“If we can come out and beat O-State that would clear everything up.”— Michigan senior safety Brandon Harrison about the 3-8 Wolverines’ upcoming game at Ohio State.
Everybody has a dream.
1. Cool Cats: The Big Ten’s Coach of the Year will probably be Northwestern’s Pat Fitzgerald.
The Wildcats are 8-3, and will go to a very good bowl with a home win Saturday over decaying Illinois.
In rain, sleet and snow, Northwestern gutted out a 21-14 win at Michigan. That was its first win in Ann Arbor since 1995, when Fitzgerald was the Wildcats’ star linebacker.
“All of a sudden you come out in the second half and it’s snowing,” Fitzgerald said. “It’s a beautiful Big Ten football weather day.”
It wasn’t so lovely to Michigan fans. Most fled their stadium long before the game ended.
They didn’t want to see the Wolverines clinch their first eight-loss season in the program’s 129-year history.
Harrison, so optimistic in the “Opening Kickoff” comment, wasn’t as cheery about the game that had just ended.
“I’m sick to my stomach right now,” he said.
2. Empty Win: LSU’s Tiger Stadium also was emptied out in the fourth quarter of the Troy-LSU game. Those who stayed witnessed the biggest comeback in Tigers history.
LSU rallied from a 31-3 hole for a 40-31 triumph.
The Baton Rouge Advocate’s Randy Rosetta called it “a comeback that will survive as the stuff of legend for years to come in front of the sparse but hearty few thousand fans who stuck it out.”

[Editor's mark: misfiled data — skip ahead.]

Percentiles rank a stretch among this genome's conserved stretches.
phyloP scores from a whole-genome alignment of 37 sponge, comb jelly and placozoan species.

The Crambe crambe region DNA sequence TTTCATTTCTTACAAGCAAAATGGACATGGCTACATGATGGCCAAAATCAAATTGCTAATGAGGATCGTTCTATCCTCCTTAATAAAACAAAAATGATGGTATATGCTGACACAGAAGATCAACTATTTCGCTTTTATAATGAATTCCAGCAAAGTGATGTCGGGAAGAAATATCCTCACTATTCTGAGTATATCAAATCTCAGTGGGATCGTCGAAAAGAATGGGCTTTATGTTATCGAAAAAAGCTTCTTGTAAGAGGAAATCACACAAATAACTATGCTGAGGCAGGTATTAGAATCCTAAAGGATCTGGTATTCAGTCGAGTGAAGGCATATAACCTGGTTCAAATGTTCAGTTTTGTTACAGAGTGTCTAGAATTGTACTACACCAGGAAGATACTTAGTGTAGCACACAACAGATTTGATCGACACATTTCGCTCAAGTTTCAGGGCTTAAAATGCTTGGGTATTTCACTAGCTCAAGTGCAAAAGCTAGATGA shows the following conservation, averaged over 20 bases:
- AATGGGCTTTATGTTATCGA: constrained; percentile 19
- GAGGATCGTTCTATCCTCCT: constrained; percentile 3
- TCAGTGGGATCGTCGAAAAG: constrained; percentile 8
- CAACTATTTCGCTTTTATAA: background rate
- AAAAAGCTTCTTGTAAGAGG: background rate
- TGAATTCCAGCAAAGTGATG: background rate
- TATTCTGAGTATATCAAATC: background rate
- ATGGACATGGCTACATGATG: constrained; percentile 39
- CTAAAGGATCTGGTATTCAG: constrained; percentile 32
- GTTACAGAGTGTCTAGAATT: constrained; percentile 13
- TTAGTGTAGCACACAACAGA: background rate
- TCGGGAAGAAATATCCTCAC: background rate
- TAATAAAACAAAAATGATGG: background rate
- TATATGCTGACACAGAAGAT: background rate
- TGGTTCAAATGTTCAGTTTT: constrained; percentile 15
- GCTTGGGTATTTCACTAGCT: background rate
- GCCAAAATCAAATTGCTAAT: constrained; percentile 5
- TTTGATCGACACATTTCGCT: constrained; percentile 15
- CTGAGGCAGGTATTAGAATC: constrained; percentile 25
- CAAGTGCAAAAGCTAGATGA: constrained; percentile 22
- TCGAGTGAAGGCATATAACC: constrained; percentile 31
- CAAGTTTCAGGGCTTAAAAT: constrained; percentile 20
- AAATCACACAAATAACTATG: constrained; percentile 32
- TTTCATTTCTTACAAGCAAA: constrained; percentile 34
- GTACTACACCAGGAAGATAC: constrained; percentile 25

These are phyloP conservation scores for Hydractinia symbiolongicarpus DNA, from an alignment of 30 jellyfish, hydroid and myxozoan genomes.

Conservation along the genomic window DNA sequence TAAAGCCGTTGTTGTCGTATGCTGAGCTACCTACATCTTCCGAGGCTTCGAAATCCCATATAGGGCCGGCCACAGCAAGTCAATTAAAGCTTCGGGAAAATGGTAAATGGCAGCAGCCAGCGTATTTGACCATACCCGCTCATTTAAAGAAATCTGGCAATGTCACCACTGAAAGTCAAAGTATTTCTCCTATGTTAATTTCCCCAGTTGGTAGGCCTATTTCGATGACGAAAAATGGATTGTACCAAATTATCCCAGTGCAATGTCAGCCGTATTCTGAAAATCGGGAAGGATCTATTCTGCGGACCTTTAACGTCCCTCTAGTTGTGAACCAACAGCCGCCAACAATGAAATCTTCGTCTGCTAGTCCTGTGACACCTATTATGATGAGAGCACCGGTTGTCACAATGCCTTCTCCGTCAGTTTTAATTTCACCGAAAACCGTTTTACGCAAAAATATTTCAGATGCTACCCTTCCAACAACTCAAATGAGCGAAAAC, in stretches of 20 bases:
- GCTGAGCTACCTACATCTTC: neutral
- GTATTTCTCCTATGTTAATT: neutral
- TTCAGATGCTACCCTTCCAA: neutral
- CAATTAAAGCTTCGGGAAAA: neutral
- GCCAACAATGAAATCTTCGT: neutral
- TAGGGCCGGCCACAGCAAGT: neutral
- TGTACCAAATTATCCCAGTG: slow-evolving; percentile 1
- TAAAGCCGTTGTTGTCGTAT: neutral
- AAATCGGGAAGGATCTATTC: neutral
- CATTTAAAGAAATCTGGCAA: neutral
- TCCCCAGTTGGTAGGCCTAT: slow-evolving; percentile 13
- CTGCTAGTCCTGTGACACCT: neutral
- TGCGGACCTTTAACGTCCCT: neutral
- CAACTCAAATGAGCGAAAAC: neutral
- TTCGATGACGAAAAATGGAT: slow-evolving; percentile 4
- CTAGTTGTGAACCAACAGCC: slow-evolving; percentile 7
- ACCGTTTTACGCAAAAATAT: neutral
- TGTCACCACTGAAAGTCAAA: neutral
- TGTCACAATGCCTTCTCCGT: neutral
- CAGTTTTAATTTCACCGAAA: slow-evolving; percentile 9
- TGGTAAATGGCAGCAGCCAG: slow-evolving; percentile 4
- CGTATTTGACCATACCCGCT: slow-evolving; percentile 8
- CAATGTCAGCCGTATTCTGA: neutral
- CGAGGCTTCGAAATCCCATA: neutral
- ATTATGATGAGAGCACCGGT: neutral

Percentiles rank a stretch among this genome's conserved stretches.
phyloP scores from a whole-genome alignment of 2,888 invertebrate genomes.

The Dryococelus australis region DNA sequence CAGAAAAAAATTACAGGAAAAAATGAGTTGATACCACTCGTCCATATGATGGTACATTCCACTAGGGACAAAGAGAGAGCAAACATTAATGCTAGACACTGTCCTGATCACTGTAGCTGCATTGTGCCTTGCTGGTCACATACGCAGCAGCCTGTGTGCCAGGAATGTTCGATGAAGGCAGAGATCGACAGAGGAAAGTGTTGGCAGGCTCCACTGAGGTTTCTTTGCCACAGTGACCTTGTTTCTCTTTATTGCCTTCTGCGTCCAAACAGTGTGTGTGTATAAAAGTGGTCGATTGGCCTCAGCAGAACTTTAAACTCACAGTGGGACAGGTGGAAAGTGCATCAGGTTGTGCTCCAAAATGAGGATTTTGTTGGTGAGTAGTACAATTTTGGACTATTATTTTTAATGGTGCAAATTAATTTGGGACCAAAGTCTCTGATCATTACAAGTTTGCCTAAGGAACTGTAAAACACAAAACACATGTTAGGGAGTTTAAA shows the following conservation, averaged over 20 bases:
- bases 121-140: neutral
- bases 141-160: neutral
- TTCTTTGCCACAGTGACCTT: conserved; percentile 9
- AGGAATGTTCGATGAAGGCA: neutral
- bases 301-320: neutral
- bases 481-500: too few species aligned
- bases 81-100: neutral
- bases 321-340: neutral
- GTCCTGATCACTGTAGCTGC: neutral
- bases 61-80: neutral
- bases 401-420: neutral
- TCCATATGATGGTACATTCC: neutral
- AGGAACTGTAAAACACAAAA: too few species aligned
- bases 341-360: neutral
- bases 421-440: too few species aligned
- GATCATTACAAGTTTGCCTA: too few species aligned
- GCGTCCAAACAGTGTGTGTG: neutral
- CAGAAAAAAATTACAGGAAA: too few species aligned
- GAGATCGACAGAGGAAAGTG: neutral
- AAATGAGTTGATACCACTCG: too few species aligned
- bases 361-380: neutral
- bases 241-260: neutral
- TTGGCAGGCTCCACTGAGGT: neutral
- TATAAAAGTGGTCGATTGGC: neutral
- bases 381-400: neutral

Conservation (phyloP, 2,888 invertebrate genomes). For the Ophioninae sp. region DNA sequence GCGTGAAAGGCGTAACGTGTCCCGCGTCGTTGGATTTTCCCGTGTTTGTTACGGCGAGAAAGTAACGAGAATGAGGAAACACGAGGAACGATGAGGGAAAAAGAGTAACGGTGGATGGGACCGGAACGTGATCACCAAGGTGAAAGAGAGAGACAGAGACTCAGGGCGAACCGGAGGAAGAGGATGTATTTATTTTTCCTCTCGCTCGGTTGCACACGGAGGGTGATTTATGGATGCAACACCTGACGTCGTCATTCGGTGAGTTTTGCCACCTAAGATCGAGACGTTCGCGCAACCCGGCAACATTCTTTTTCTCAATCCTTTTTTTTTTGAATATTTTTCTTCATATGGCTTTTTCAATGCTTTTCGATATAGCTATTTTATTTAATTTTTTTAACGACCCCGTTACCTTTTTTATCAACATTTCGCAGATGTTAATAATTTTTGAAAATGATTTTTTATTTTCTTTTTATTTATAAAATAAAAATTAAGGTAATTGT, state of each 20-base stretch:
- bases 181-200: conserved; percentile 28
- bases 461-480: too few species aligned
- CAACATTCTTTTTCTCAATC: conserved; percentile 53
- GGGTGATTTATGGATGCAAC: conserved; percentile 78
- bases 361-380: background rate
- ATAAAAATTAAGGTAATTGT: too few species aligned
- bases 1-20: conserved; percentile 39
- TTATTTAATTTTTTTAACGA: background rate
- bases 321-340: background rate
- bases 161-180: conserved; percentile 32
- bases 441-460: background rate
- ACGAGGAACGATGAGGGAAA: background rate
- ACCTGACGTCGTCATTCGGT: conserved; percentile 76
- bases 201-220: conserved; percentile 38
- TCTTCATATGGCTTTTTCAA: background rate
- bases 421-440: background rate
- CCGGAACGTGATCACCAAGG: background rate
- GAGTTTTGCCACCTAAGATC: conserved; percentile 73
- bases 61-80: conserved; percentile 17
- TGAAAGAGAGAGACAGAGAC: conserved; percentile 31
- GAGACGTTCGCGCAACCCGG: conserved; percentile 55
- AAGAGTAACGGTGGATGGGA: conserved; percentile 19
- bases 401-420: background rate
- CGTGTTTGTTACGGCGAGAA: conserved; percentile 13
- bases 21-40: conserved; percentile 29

LSU quarterback Jarrett Lee was booed and benched in the first half. For the seventh time this year, he had an interception returned for a touchdown. But he completed 11 fourth-quarter passes and last year’s national champs awakened in time to avoid an embarrassment.
“Not one time in our minds did we think we were going to lose this game,” Lee said.
Which is more than you could say for LSU’s fans.
3. Band Goes Digital: At halftime of the USC-Stanford game, the ever-irreverent Stanford band formed the number “24,” on the field, referring to the Cardinal’s point total in its shocking 24-23 win at USC.
The band formed the letters “OJ” for its opening number, “Crazy Little Thing Called Love.”
O.J. Simpson won the Heisman Trophy when he played at USC, you see. Forty years ago!
The Trojans won this time around, 45-23.
“There was a lot of talk about revenge coming into the game,” said Stanford Coach Jim Harbaugh. “That’s a word I don’t use in college football.”
“It was revenge,” said USC tailback C.J. Gable.
Stanford, for some odd reason, lined up for a field goal on the game’s last play. USC Coach Pete Carroll, for some odd reason, called a timeout. Stanford changed its mind, and Alex Loukas threw an 18-yard touchdown pass.
“Loukas wanted to go for the end zone,” Harbaugh said. “So I said, ‘Let’s go for the end zone.’ . . . I just wanted to get the last points.”
Carroll’s reaction to Harbaugh’s decision-making: “He can do whatever he wants. I don’t care.”
“If Harbaugh stays at Stanford a while rather than going off to the NFL,” wrote Mark Purdy of the San Jose Mercury News, “this could turn into quite the snarky annual kickoff appointment.”